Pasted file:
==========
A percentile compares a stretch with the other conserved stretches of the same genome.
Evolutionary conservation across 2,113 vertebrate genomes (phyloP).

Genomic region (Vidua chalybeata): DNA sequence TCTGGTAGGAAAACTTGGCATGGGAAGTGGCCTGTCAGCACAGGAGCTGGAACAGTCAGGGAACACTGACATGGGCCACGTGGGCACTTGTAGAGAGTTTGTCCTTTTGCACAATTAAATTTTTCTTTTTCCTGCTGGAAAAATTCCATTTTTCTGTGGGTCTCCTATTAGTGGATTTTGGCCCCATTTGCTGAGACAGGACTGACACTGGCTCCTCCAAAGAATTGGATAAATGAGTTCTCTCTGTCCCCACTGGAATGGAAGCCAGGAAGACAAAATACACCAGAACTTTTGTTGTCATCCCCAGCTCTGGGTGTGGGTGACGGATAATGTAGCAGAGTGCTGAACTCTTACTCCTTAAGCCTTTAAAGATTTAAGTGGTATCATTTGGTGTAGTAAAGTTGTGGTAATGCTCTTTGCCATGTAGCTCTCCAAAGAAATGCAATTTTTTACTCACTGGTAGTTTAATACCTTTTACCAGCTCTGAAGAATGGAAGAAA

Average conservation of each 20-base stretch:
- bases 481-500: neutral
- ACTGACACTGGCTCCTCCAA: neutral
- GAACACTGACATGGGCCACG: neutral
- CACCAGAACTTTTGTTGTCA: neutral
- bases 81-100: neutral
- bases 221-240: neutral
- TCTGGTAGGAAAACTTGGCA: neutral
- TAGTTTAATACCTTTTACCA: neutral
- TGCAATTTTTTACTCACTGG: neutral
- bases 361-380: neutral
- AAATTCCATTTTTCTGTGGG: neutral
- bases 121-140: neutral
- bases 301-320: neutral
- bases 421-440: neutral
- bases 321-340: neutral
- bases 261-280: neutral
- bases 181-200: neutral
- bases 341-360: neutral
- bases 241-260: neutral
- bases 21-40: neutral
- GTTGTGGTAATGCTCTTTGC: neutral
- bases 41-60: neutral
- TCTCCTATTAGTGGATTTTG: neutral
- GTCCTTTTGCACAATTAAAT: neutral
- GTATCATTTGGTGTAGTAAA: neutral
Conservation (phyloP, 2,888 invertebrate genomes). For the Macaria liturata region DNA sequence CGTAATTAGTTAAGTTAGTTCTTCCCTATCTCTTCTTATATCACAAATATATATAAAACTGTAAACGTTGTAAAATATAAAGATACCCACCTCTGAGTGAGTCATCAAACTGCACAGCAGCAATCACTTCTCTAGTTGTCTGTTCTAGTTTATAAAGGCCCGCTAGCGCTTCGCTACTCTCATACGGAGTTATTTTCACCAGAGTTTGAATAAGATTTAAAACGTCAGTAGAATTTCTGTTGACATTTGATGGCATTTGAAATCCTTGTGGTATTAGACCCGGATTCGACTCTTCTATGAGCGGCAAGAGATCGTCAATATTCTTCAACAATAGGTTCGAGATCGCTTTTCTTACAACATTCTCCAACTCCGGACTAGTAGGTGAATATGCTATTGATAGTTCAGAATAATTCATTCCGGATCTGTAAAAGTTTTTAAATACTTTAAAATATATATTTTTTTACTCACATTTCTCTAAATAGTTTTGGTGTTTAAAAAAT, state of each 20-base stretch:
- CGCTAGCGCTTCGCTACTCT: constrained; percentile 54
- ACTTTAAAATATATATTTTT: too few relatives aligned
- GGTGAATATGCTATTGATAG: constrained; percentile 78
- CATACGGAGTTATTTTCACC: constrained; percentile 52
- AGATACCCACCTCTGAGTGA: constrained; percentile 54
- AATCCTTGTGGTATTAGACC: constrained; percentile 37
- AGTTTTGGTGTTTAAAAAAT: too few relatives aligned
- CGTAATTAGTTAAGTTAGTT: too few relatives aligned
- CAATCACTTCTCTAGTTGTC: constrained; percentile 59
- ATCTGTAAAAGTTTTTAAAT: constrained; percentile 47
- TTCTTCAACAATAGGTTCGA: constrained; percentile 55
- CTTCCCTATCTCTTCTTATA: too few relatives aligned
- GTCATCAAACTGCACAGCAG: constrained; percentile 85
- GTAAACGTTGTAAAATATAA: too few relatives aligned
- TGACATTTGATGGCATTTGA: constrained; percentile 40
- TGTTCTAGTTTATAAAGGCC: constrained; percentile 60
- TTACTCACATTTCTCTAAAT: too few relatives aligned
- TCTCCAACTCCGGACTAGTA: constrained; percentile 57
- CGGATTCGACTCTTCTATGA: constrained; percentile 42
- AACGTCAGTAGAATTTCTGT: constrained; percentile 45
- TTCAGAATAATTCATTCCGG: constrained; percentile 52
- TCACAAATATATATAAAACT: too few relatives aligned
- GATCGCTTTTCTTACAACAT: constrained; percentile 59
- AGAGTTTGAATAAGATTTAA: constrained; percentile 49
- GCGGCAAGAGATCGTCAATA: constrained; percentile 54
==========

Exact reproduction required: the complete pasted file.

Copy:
A percentile compares a stretch with the other conserved stretches of the same genome.
Evolutionary conservation across 2,113 vertebrate genomes (phyloP).

Genomic region (Vidua chalybeata): DNA sequence TCTGGTAGGAAAACTTGGCATGGGAAGTGGCCTGTCAGCACAGGAGCTGGAACAGTCAGGGAACACTGACATGGGCCACGTGGGCACTTGTAGAGAGTTTGTCCTTTTGCACAATTAAATTTTTCTTTTTCCTGCTGGAAAAATTCCATTTTTCTGTGGGTCTCCTATTAGTGGATTTTGGCCCCATTTGCTGAGACAGGACTGACACTGGCTCCTCCAAAGAATTGGATAAATGAGTTCTCTCTGTCCCCACTGGAATGGAAGCCAGGAAGACAAAATACACCAGAACTTTTGTTGTCATCCCCAGCTCTGGGTGTGGGTGACGGATAATGTAGCAGAGTGCTGAACTCTTACTCCTTAAGCCTTTAAAGATTTAAGTGGTATCATTTGGTGTAGTAAAGTTGTGGTAATGCTCTTTGCCATGTAGCTCTCCAAAGAAATGCAATTTTTTACTCACTGGTAGTTTAATACCTTTTACCAGCTCTGAAGAATGGAAGAAA

Average conservation of each 20-base stretch:
- bases 481-500: neutral
- ACTGACACTGGCTCCTCCAA: neutral
- GAACACTGACATGGGCCACG: neutral
- CACCAGAACTTTTGTTGTCA: neutral
- bases 81-100: neutral
- bases 221-240: neutral
- TCTGGTAGGAAAACTTGGCA: neutral
- TAGTTTAATACCTTTTACCA: neutral
- TGCAATTTTTTACTCACTGG: neutral
- bases 361-380: neutral
- AAATTCCATTTTTCTGTGGG: neutral
- bases 121-140: neutral
- bases 301-320: neutral
- bases 421-440: neutral
- bases 321-340: neutral
- bases 261-280: neutral
- bases 181-200: neutral
- bases 341-360: neutral
- bases 241-260: neutral
- bases 21-40: neutral
- GTTGTGGTAATGCTCTTTGC: neutral
- bases 41-60: neutral
- TCTCCTATTAGTGGATTTTG: neutral
- GTCCTTTTGCACAATTAAAT: neutral
- GTATCATTTGGTGTAGTAAA: neutral
Conservation (phyloP, 2,888 invertebrate genomes). For the Macaria liturata region DNA sequence CGTAATTAGTTAAGTTAGTTCTTCCCTATCTCTTCTTATATCACAAATATATATAAAACTGTAAACGTTGTAAAATATAAAGATACCCACCTCTGAGTGAGTCATCAAACTGCACAGCAGCAATCACTTCTCTAGTTGTCTGTTCTAGTTTATAAAGGCCCGCTAGCGCTTCGCTACTCTCATACGGAGTTATTTTCACCAGAGTTTGAATAAGATTTAAAACGTCAGTAGAATTTCTGTTGACATTTGATGGCATTTGAAATCCTTGTGGTATTAGACCCGGATTCGACTCTTCTATGAGCGGCAAGAGATCGTCAATATTCTTCAACAATAGGTTCGAGATCGCTTTTCTTACAACATTCTCCAACTCCGGACTAGTAGGTGAATATGCTATTGATAGTTCAGAATAATTCATTCCGGATCTGTAAAAGTTTTTAAATACTTTAAAATATATATTTTTTTACTCACATTTCTCTAAATAGTTTTGGTGTTTAAAAAAT, state of each 20-base stretch:
- CGCTAGCGCTTCGCTACTCT: constrained; percentile 54
- ACTTTAAAATATATATTTTT: too few relatives aligned
- GGTGAATATGCTATTGATAG: constrained; percentile 78
- CATACGGAGTTATTTTCACC: constrained; percentile 52
- AGATACCCACCTCTGAGTGA: constrained; percentile 54
- AATCCTTGTGGTATTAGACC: constrained; percentile 37
- AGTTTTGGTGTTTAAAAAAT: too few relatives aligned
- CGTAATTAGTTAAGTTAGTT: too few relatives aligned
- CAATCACTTCTCTAGTTGTC: constrained; percentile 59
- ATCTGTAAAAGTTTTTAAAT: constrained; percentile 47
- TTCTTCAACAATAGGTTCGA: constrained; percentile 55
- CTTCCCTATCTCTTCTTATA: too few relatives aligned
- GTCATCAAACTGCACAGCAG: constrained; percentile 85
- GTAAACGTTGTAAAATATAA: too few relatives aligned
- TGACATTTGATGGCATTTGA: constrained; percentile 40
- TGTTCTAGTTTATAAAGGCC: constrained; percentile 60
- TTACTCACATTTCTCTAAAT: too few relatives aligned
- TCTCCAACTCCGGACTAGTA: constrained; percentile 57
- CGGATTCGACTCTTCTATGA: constrained; percentile 42
- AACGTCAGTAGAATTTCTGT: constrained; percentile 45
- TTCAGAATAATTCATTCCGG: constrained; percentile 52
- TCACAAATATATATAAAACT: too few relatives aligned
- GATCGCTTTTCTTACAACAT: constrained; percentile 59
- AGAGTTTGAATAAGATTTAA: constrained; percentile 49
- GCGGCAAGAGATCGTCAATA: constrained; percentile 54